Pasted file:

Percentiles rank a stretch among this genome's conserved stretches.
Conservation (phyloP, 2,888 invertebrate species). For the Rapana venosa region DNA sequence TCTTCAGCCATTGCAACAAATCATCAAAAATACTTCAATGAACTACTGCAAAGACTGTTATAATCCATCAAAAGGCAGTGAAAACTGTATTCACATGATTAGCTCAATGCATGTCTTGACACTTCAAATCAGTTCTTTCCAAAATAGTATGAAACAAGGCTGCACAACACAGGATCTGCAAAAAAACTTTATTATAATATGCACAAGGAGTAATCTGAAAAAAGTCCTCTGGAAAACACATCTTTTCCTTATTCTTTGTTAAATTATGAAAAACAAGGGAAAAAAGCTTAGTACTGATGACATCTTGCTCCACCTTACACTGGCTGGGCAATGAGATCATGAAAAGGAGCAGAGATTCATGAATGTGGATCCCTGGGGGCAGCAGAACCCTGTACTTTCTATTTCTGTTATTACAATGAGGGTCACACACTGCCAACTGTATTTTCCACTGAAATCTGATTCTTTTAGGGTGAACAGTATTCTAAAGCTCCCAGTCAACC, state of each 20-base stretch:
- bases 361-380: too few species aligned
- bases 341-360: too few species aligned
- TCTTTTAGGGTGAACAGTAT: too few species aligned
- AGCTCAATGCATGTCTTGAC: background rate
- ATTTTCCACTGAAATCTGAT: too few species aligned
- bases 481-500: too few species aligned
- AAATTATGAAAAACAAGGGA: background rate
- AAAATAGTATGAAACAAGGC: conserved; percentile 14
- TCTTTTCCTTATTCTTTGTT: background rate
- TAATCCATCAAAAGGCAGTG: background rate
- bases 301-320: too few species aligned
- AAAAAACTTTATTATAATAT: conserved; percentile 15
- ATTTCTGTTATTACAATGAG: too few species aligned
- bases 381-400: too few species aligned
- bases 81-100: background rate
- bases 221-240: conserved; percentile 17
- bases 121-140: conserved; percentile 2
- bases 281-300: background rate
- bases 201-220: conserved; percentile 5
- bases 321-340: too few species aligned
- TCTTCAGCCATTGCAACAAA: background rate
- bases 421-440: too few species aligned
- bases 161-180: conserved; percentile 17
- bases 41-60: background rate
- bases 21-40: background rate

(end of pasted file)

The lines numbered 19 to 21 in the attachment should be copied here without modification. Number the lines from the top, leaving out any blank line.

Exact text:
- bases 121-140: conserved; percentile 2
- bases 281-300: background rate
- bases 201-220: conserved; percentile 5